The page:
Although Leeloo remains a staple among Comic-Con cosplayers, it has been a full 19 years since director Luc Besson released “The Fifth Element.” Today, however, in his first visit to San Diego Comic-Con, the French iconoclast gave a hint that the decades between sci-fi epics have only made him stronger, as he wowed audiences with a first glimpse of his new film Valerian.
Joined in the Con's Hall H by Valerian stars Cara Delevigne and Dane DeHaan, and his producer Virginie Silla, Besson presented a ten minute reel of four snippets of his adaptation of a beloved comic book series, which tells the ongoing tale of a pair time-traveling, universe-saving young intergalactic adventures.
The clips previewed were a stunning contrast to the very familiar plodding look of superhero fare which that is Hall H's bread and butter. Layered on top of dazzling effects, the scenes had all the hallmarks of the style that is unmistakably to Besson's: relentless visual playfulness that makes one just grin from ear to ear at every frame; a constant sense of stylishness – not only in the costumes and sets, but in the entire world – that would be more at home in a cutting edge couture collection than in the visually formulaic world of today's blockbusters, but married to special effects as breathtaking as anything in the Marvel or Star Wars universes. And amazingly, if the clips paint a good picture of things to come; all this in service of a very human, tale at the center; the buddy comedy between Delevigne and DeHaan, a relationship Besson said today, that meant “you could transfer it to the story of two cops today and you would have basically the same film.”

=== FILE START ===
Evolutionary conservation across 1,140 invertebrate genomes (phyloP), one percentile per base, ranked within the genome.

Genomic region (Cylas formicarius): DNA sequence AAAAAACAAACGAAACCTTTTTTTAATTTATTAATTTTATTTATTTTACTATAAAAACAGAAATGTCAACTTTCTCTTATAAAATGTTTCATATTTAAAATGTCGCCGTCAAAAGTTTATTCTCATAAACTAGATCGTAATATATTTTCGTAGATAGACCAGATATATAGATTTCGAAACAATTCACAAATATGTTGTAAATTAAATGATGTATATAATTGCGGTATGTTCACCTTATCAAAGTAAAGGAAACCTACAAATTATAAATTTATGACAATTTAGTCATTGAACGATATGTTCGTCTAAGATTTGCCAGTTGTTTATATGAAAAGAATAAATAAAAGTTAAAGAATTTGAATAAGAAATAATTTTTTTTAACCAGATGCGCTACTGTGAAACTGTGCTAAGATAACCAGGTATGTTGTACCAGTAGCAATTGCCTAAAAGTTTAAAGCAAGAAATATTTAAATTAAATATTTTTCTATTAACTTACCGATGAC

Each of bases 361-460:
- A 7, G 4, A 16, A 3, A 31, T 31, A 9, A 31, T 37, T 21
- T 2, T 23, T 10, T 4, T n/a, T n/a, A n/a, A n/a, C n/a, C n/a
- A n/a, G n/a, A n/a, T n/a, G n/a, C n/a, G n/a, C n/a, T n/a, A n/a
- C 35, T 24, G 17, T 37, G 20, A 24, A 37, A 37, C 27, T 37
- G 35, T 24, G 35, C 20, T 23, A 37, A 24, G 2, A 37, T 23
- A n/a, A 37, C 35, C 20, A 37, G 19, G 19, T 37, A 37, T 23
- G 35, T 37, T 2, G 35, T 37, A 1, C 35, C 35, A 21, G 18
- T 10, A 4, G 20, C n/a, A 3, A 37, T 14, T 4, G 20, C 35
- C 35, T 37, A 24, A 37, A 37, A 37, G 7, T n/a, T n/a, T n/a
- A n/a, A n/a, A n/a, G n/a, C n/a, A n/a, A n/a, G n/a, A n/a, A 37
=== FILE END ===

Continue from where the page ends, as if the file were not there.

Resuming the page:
In particular, the film looks to be a A-list minting vehicle for Delevigne, whose character showed both the humor and the ass-kicking chops to make her a worthy entry into Besson's long line of leading female tough gals.
The scenes in question showed the pair fighting their way across the Valerian universe, from a Mad Max like-desert bus chase eluding a the fastest giant slug seen in cinema, to a partners' squabble about who is the better space-fighter driver to a bind-bending dive through the most spectacularly colorful wormhole you're likely to see on the screen.
Speaking to reporters today, Besson advised them, despite the epic scale, to think of the film on the terms of Mr. and Mrs. Smith, “They laugh, they fight. It's very human, just in a world that is crazy.”
Speaking of how this film might be received differently than The Fifth Element, which many thought a movie ahead of its time, Besson mused, “Twenty years ago, I was weird and the world was normal. In the years since the world as become much weirder, so maybe we've met in the middle and they won't be as surprised.”
He also added a decidedly un Comic-Con-like thought in his comments to reporters. Speaking to representatives of the world which eats, drinks and breathes advance peeks and tidbits of upcoming franchise films, he asked movie goers, “If you can trust me enough, try to know nothing the just sit and watch the film. I've made 17 films, so watch some of them and decide if you can trust me, and then just go and sit and watch.”